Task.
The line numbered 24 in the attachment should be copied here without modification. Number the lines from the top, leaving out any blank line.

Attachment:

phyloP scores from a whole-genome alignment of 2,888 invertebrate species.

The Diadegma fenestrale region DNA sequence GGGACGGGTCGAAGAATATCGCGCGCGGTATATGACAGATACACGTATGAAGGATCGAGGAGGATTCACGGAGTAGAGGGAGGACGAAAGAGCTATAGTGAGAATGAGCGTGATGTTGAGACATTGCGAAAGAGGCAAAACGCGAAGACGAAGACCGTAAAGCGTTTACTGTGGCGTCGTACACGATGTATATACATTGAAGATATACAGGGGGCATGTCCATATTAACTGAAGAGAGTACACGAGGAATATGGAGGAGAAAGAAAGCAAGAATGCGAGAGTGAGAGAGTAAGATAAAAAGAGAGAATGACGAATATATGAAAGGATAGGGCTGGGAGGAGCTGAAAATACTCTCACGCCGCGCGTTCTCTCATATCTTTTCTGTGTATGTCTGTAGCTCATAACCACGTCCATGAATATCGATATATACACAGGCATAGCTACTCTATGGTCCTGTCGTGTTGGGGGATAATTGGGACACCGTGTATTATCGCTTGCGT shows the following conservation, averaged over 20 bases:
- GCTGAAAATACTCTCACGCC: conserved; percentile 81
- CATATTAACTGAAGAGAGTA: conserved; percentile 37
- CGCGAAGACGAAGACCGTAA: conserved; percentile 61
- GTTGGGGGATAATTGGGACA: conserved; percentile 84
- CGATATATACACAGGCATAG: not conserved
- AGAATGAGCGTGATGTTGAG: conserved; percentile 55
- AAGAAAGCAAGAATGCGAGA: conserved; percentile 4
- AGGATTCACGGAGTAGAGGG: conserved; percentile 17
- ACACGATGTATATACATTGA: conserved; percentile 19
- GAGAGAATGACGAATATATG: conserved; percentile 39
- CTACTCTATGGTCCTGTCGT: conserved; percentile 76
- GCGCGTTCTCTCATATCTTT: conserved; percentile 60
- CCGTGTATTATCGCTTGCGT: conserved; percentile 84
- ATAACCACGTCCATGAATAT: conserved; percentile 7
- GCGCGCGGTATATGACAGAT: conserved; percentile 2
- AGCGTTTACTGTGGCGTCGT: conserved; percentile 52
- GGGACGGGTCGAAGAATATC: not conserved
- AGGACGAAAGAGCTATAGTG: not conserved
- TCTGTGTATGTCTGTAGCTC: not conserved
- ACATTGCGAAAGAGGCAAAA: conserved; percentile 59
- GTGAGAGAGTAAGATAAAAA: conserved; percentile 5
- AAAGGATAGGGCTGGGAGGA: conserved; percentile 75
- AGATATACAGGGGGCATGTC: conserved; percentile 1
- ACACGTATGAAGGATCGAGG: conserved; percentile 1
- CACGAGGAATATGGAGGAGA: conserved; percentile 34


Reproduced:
- AAAGGATAGGGCTGGGAGGA: conserved; percentile 75